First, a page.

Saturday , September 21 2019
Home / FRED / Paychecks at the top, at the bottom, and in the middle : A look at the distribution of wage income

Paychecks at the top, at the bottom, and in the middle : A look at the distribution of wage income

Summary:
[embedded content] Let’s consider the topic of income disparity by looking at some data from our friends at the Bureau of Labor Statistics—or, as we like to call them, the BLS. (Just to clarify: Top incomes are increasing more than others not so much because of regular labor income, but largely because of capital income, various bonuses, and the like. That said, in this post we’ll stick with the distribution of regular wage income.) The BLS’s Current Population Survey provides weekly wage income data for the U.S. population that can be split into various segments: These segments are ordered by income, from the very top (100%) to the very bottom (1%). The segments we chose, from top to bottom in the graph, are the 90%, 75%, 25%, and 10% levels. (That is, the ninth decile, the third

Topics:
FRED Blog considers the following as important: , , , , ,

This could be interesting, too:

FRED Blog writes A lesson on time series to get you started with FREDcast : Learn how to go from zero to forecasting hero

FRED Blog writes Where do states get their tax revenue? : Income, sales, fuel, corporate, property, license, tobacco, alcohol…

FRED Blog writes Zoom in on unemployment : GeoFRED maps and BLS data help us view unemployment up close

FRED Blog writes What’s a countercyclical capital buffer? : A new monetary policy tool, that’s what

Let’s consider the topic of income disparity by looking at some data from our friends at the Bureau of Labor Statistics—or, as we like to call them, the BLS. (Just to clarify: Top incomes are increasing more than others not so much because of regular labor income, but largely because of capital income, various bonuses, and the like. That said, in this post we’ll stick with the distribution of regular wage income.)

The BLS’s Current Population Survey provides weekly wage income data for the U.S. population that can be split into various segments: These segments are ordered by income, from the very top (100%) to the very bottom (1%). The segments we chose, from top to bottom in the graph, are the 90%, 75%, 25%, and 10% levels. (That is, the ninth decile, the third quartile, the first quartile, and the first decile.) The reported income for each of these segments is divided by the median income to show how each segment compares with the wage earner in the middle of the entire distribution.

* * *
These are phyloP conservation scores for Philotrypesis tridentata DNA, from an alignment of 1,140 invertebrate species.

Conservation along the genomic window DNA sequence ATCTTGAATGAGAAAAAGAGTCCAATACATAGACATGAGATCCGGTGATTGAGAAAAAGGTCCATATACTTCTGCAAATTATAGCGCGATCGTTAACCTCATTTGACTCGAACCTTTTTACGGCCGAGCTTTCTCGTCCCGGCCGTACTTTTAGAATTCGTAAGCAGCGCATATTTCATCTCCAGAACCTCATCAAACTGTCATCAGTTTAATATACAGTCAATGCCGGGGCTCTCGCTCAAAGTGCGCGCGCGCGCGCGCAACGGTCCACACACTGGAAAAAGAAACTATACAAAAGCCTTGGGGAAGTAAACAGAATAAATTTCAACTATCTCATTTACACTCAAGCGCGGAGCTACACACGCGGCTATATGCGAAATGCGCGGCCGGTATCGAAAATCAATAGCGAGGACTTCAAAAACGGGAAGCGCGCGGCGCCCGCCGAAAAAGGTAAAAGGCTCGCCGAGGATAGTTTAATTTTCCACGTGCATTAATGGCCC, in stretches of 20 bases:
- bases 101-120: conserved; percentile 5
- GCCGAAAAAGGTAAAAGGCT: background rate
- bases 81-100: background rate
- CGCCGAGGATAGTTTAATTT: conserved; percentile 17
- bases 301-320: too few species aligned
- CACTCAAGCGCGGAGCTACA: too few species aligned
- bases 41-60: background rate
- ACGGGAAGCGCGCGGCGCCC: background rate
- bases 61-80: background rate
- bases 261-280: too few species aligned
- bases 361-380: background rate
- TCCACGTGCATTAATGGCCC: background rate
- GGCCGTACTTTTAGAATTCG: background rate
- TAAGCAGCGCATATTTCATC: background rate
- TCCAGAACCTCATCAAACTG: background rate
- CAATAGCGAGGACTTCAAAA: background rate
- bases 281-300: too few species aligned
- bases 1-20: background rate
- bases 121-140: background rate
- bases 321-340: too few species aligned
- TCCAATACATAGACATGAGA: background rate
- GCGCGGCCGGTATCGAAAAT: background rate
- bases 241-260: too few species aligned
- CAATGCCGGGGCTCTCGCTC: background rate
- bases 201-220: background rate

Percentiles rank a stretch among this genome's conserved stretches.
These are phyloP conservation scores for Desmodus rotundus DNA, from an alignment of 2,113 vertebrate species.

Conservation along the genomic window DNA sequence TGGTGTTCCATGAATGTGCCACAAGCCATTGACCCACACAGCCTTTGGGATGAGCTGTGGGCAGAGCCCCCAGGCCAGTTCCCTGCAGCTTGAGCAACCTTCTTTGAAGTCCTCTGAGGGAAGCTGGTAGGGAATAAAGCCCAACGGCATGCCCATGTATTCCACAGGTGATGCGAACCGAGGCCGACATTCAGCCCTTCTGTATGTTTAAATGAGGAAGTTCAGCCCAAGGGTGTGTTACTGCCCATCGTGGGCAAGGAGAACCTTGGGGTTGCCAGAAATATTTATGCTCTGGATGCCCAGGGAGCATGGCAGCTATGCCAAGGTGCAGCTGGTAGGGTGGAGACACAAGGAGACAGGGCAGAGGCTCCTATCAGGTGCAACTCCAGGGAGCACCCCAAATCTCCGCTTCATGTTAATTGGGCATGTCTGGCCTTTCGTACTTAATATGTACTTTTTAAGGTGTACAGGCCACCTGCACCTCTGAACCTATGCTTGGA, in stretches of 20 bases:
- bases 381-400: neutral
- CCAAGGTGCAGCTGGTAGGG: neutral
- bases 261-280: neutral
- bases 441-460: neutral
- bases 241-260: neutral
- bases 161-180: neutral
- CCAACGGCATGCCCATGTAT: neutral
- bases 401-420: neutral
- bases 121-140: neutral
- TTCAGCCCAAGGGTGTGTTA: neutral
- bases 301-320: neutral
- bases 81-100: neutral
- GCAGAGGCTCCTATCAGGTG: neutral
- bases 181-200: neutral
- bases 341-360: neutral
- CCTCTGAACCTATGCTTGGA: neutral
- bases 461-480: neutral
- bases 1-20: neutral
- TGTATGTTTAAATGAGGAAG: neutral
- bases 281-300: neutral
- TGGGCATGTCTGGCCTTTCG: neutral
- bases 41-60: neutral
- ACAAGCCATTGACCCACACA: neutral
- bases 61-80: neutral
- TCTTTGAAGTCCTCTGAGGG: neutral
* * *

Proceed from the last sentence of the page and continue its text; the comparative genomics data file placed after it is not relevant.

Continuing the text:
So, what do we learn from this graph? For one thing, in 2018, the wage earner at the 90% level got 2.4 times what the median wage earner got. The wage earner at the 10% level got half of what the median wage earner got. It appears that the two bottom segments (25% and 10%) are rather stable compared with the median, except for a surprising improvement recently for the 10% level. The 75% level is almost completely flat. The 90% level is showing a gradual increase, about 10% over the 18 years for which we have data. Although wage income disparity isn’t as spectacular as total income disparity, it is increasing.

How this graph was created: From the release table with the wage quantiles, select the series you want and click “Add to Graph.” If necessary, restrict the sample period to include all series. From the “Edit Graph” panel, add to each line the median statistic (series ID LEU0252887700A), applying formula a/b. From the “Format” tab, move the lines so that the order of the legends matches the order of the lines in the graph. Finally, de-select the “Show: Title” option, as the legends take waaaaaay too much space. (The legends are mostly still visible when you hover over the lines, though.)

Suggested by Christian Zimmermann.

About FRED Blog
FRED Blog
The Federal Reserve Bank of St. Louis is the center of the Eighth District of the Federal Reserve System. This District includes Arkansas, eastern Missouri, southern Illinois and Indiana, western Kentucky and Tennessee, and northern Mississippi.

Leave a Reply

Your email address will not be published. Required fields are marked *